Net Neutrality Ruling Will Disempower Latinos, says National Hispanic Media Coalition VP
A federal appeals court effectively struck down the Federal Communications Commission's Net Neutrality rules for internet providers on Tuesday last week, which is a very bad thing for Latinos and other minorities, according to Jessica Gonzales of the National Hispanic Media Coalition.
Net Neutrality and the FCC
There's a lot of debate surrounding the decision handed down by the U.S. Court of Appeals for the District of Columbia, which ruled in favor of big telecom and basically stripped the Federal Communications Commission of its ability (at least temporarily) to enforce its "Open Internet Rules," the FCC's version of Net Neutrality.
Some, like the telecom companies and the Associated Press, have said (or promised) that it won't change a thing. Some see it as a good change, encouraging innovation and new services. Others are predicting the end of the internet as we know it, calling it a nightmare scenario.
As we previously reported, internet service providers (ISPs) like Verizon and AT&T Wireless have already telegraphed their intentions: AT&T just introduced a Net Neutrality-suspicious program called "Sponsored Data" and Verizon, speaking through its lawyer in September 2013, said it was planning on taking advantage of a situation without the FCC's Open Internet Rules.
These ISPs, and others, now have the go-ahead to manage the internet traffic their customers get: slowing down some sites, blocking others, and charging internet services like Netflix -- or even customers -- for "premium access," which would be the end of the basic idea that you pay for your internet once, and after that, you decide what content you want to see. But even former FCC officials, like former commissioner Robert McDowell, are saying things like "nothing needs fixing ... The Internet has remained open and accessible without FCC micromanagement since it entered public life in the 1990s," and arguing that more regulation is harmful.
Net Neutrality and Latinos, according to the National Hispanic Media Coalition
Not so, said Jessica Gonzalez, executive vice president of the National Hispanic Media Coalition, who has testified before the FCC and other government bodies representing Latino civil rights in the age of the internet. She spoke with The Real News about her concerns.
Responding to the former FCC commissioner McDowell's comment, Gonzalez said, "We hear this one all the time. The truth is that network neutrality is important in ensuring what the Court even recognized was a virtuous cycle of innovation that happens online, edge providers creating opportunities not just for people to tell their stories, but also economic opportunities at the edge." She added, "And that's exactly why the net neutrality rules are so important. They ensure equality and fairness on the internet, and they are a catalyst for economic growth."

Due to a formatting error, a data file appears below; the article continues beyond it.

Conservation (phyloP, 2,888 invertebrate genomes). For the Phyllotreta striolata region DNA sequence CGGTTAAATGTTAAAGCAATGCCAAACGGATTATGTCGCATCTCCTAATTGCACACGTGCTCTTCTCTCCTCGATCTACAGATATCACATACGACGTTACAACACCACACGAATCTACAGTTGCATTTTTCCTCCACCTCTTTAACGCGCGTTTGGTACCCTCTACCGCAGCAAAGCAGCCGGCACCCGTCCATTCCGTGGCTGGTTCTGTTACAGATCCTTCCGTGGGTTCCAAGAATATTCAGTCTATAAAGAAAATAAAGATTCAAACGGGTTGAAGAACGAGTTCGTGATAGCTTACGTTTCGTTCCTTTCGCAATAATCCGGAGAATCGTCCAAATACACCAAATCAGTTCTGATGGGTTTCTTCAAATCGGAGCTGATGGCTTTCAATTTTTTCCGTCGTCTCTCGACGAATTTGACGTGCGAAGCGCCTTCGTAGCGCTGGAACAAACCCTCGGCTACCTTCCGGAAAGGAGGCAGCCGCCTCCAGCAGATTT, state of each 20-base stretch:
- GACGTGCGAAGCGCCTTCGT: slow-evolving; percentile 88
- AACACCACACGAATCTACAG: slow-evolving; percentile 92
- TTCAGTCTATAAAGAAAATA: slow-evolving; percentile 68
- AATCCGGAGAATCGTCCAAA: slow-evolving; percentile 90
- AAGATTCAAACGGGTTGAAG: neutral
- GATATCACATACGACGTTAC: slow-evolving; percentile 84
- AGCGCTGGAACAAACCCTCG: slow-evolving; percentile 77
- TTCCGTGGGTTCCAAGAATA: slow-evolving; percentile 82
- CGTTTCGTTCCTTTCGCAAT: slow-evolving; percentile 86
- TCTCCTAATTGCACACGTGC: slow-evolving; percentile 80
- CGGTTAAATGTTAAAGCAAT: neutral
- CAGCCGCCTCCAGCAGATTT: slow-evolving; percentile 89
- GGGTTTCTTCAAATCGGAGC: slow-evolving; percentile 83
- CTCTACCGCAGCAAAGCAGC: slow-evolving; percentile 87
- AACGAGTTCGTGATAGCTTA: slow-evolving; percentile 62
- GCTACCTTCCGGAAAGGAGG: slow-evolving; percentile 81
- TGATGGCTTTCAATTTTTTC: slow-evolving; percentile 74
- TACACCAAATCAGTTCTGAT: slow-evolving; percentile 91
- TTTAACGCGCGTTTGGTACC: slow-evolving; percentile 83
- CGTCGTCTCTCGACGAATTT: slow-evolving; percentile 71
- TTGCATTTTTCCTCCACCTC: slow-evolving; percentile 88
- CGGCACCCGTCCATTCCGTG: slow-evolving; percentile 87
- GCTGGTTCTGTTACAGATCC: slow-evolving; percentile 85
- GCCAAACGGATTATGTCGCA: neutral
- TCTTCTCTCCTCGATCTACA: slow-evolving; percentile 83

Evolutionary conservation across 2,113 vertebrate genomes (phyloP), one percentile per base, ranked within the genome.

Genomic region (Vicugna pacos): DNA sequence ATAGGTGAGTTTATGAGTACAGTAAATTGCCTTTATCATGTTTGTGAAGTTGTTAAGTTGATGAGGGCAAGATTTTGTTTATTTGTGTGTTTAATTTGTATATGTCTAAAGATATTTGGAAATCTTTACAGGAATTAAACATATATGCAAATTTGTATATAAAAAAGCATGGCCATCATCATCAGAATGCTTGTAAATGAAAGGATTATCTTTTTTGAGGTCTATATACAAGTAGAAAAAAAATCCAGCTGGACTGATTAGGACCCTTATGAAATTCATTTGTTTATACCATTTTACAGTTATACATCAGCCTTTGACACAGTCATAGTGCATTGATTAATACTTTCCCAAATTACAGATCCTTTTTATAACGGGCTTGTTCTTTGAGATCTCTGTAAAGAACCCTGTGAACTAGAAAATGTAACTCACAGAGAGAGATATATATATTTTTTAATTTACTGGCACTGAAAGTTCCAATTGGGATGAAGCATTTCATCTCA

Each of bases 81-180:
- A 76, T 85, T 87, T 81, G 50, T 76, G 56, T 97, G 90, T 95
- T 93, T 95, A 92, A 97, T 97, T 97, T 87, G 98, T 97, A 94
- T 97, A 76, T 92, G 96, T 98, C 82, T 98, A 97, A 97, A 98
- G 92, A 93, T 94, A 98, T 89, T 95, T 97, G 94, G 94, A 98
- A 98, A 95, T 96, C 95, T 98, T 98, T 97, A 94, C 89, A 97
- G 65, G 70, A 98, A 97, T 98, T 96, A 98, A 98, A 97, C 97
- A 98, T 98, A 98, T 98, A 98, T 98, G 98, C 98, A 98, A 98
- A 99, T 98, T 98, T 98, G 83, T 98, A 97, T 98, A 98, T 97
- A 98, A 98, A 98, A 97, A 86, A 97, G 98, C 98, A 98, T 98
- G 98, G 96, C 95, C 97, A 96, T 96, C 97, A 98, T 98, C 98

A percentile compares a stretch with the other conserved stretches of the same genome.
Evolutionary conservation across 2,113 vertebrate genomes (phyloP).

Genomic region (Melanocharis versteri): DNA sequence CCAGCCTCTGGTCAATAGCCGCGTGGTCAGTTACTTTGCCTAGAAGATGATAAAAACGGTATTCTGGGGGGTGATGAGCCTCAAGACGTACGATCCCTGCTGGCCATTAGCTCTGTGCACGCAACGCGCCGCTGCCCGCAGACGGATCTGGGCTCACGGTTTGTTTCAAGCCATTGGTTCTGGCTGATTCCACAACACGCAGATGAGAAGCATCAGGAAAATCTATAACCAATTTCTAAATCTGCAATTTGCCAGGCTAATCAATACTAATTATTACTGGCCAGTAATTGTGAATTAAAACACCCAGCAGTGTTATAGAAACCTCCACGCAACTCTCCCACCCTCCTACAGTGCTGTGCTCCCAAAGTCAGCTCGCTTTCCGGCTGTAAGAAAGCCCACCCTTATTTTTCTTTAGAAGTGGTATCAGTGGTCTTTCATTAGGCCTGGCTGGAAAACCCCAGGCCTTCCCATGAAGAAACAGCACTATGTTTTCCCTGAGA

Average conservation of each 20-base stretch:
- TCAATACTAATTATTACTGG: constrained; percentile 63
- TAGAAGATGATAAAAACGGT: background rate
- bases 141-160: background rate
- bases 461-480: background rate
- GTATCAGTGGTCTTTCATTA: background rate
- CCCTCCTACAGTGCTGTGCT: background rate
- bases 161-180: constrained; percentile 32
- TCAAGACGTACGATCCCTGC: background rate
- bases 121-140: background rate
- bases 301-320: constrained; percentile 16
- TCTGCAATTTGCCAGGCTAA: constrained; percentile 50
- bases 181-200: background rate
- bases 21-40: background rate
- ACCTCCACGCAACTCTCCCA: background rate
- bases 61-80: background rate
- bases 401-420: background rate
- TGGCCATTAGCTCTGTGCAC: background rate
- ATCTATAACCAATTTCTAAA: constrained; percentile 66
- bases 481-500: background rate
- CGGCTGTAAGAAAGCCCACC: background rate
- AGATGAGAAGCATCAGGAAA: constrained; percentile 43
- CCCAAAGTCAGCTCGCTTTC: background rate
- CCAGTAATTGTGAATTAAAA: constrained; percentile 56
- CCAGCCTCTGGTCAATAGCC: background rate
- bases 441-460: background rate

Gonzalez cited Verizon's intentions to break Net Neutrality if the FCC's rules were removed, and explained why that's bad for Latinos on the internet:
"Latinos and other people of color have long faced discrimination at the hands of mainstream media. What is exciting for us about the internet is that we are able to share our own stories fairly and accurately, to push back against discrimination, to organize our community for positive change, and even in many cases to earn a living. So this is vitally important for communities of color."
While the digital divide continues to exist, "creating further barriers for some of our most disenfranchised communities to get equal access to education, to job applications, to healthcare, to civic engagement opportunities, and to get informed and communicate with their family and friends," according to Gonzalez, gives telecommunications companies even more free reign to chose what internet customers get and to possibly package and charge premiums will only broaden that divide.
Gonzalez recommended that the FCC reassert its authority over broadband companies -- not just to enforce Net Neutrality, but to ensure that broadband is actually affordable. This is something in the FCC's power, and something that FCC chairman Tom Wheeler has cautiously hinted at doing to the Minority Media and Telecom Council last week. Gonzalez says it needs to happen, now that the Open Internet is at stake:
"At the outset, the immediate outset, [the strike-down of Net Neutrality] benefits wealthy internet service providers that are already charging us an arm and a leg to get online. And now they are going to be allowed to make special deals with big corporations that can pay more to have their content go faster. And so they are the immediate beneficiaries.
"This could easily be undone. The rights of the people, the rights of communities of color, but the rights of all consumers really can be put before the rights of big cable and telephone companies that are earning astronomical profits every year. All that has to happen is the FCC chairman, Wheeler, must reclassify broadband providers as Title II service providers under the Communications Act."
Petitions and campaigns are all over the internet to that effect, including at the National Hispanic Media Coalition's website. For more news on the recent Net Neutrality decision, check out this page at LatinPost.com.
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